Apple scrap vinegar is a great way to get multiple uses out of your apples each fall. If you’re planning on canning applesauce or pressing your own cider, chances are you’ll have a lot of surplus apple material around that can be used to make apple scrap vinegar at virtually no cost.
Once the apples have gone through the press, the leavings may seem fibrous and dry, but there’s still a lot of sugar and apple flavor left to be extracted. Of course, you could just compost your scraps, but why not get one more use out of them?
Whether you’re practicing skills and planning for a time when every last calorie may count to save your life, or you just live a practical and frugal existence today, minimizing waste while producing useful and healthy cider vinegar seems like an obvious choice. It’s easy!
What to Do
For a small test batch, fill a quart jar with the peels and cores from 5-6 apples. That’s roughly the amount of apple you’ll need to make a pie, so now you have an excuse to practice your pie-making skills, as well.
Cover them with water, adding 1 tablespoon of sugar for each cup of water added. That converts to 1/4 cup of sugar per quart, or 1 cup per gallon for larger quantities. The sugar is necessary because while there is still plenty of sugar remaining in the pulp and peels, it’s not quite enough to get the vinegar going before the scraps spoil in other ways (mold, etc.). Once the vinegar culture gets working, the acidity will rise and they’ll no longer be a risk of contamination, but in the beginning stages, they need that extra sugar hit to get a head-start on the competition. Feel free to use alternative natural sweeteners such as brown sugar, honey or maple for more flavor in your final product, but keep in mind that those sugars are a bit more complex and your vinegar may take more time to mature.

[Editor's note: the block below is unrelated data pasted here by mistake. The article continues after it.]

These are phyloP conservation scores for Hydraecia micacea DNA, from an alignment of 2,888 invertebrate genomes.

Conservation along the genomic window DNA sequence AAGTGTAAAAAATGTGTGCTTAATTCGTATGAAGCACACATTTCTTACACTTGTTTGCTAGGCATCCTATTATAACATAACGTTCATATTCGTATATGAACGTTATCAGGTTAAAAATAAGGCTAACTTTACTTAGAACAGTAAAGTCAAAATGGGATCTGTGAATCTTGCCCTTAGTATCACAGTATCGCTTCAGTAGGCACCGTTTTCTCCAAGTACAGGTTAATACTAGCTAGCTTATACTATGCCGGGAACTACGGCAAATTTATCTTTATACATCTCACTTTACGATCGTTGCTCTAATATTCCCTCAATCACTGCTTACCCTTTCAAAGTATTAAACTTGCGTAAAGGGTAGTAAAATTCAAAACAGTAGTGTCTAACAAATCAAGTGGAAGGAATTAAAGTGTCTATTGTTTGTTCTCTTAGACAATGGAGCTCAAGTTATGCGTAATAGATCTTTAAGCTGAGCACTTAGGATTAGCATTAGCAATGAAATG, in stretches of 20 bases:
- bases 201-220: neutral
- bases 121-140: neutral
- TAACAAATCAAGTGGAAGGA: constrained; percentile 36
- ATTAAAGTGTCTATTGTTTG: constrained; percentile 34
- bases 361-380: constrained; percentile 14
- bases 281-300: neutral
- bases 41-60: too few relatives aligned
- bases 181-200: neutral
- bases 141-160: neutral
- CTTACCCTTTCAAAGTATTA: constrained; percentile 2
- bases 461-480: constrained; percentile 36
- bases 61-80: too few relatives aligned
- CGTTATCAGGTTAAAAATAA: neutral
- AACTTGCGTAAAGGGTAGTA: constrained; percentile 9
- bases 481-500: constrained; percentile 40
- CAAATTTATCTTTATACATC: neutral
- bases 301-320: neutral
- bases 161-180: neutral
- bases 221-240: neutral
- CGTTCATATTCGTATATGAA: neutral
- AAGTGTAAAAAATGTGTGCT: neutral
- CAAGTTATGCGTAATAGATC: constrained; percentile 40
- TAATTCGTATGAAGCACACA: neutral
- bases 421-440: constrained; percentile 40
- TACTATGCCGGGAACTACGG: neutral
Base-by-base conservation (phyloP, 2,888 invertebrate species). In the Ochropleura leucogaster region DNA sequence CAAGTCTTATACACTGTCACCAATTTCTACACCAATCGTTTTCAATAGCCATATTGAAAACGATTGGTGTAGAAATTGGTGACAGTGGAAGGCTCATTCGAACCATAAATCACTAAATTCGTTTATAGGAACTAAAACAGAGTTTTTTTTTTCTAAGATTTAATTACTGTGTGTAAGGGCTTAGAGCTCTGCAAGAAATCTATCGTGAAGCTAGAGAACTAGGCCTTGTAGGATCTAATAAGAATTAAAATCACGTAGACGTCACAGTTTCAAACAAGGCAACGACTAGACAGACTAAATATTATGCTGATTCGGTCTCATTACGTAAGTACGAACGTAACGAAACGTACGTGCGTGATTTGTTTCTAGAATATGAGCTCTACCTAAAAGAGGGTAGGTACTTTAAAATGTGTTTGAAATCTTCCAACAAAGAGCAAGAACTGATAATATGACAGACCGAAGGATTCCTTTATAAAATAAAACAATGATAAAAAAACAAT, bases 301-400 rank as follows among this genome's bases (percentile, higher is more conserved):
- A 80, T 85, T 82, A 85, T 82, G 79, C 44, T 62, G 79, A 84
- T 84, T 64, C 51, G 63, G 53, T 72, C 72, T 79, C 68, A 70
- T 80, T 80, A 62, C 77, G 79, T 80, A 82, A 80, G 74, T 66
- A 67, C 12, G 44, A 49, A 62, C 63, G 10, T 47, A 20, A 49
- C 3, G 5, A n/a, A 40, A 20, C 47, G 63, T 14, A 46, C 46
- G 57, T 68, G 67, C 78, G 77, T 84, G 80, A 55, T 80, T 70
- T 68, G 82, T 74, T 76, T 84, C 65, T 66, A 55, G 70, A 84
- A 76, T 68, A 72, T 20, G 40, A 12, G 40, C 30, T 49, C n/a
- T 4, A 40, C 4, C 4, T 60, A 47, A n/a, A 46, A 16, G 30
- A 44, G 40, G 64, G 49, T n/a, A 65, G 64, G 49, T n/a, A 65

Once the sugar water has been added, cover lightly with a towel or cloth napkin, and secure the cover with a canning lid band or rubber band. Fruit flies love vinegar, and they’ll find it quickly if left uncovered. Vinegar need oxygen to develop, so a porous cloth covering rather than a solid lid is essential.
Making vinegar doesn’t require a culture, because there’s enough wild yeast and bacteria in the air and on the fruit scraps to accomplish the job. The wild yeast will first convert the apples and sugar into alcohol, and since the top is left exposed to air (rather than sealed with a water lock as in home brewing), the bacteria responsible for vinegar formation will take over and rapidly metabolize the alcohol to convert it into vinegar.
Place the jar at room temperature, out of natural sunlight. After 2-3 weeks, test your vinegar by giving it a taste. If necessary, allow another 1-3 weeks for the vinegar to strengthen. Once it’s as strong as you’d like it, filter out the fruit and bottle up the vinegar to store indefinitely at room temperature.
Once you’ve got the process down after your test batch, large batches are only a matter of scaling up. Planning to can 100 jars of applesauce or press a whole tree’s worth of cider? Consider making your vinegar in a clean trash barrel, plastic tote, food-safe 55-gallon drum or old bathtub. Just be sure that the top is completely covered by a cloth, held down around the edges with cordage, bungee cords or something similar to keep out the fruit flies.
How Much Can You Make?
A single semi-dwarf apple tree produces 6-10 bushels of fruit per year. That amounts to roughly 10-15 five-gallon buckets full of fresh fruit per year. Juice-to-pulp ratios for cider and flesh-to-core/skin ratios for applesauce vary based on the type of apple, but when pressing cider, a home press should be able to make 2-3 gallons per bushel, or 12-30 gallons of cider per tree. In my experience, each bushel should give you 2-3 gallons of pulp, as well. Each gallon of pulp will yield about half a gallon of cider vinegar, meaning that a single semi-dwarf tree in your backyard can yield as much as 15 gallons of cider vinegar in a single season.
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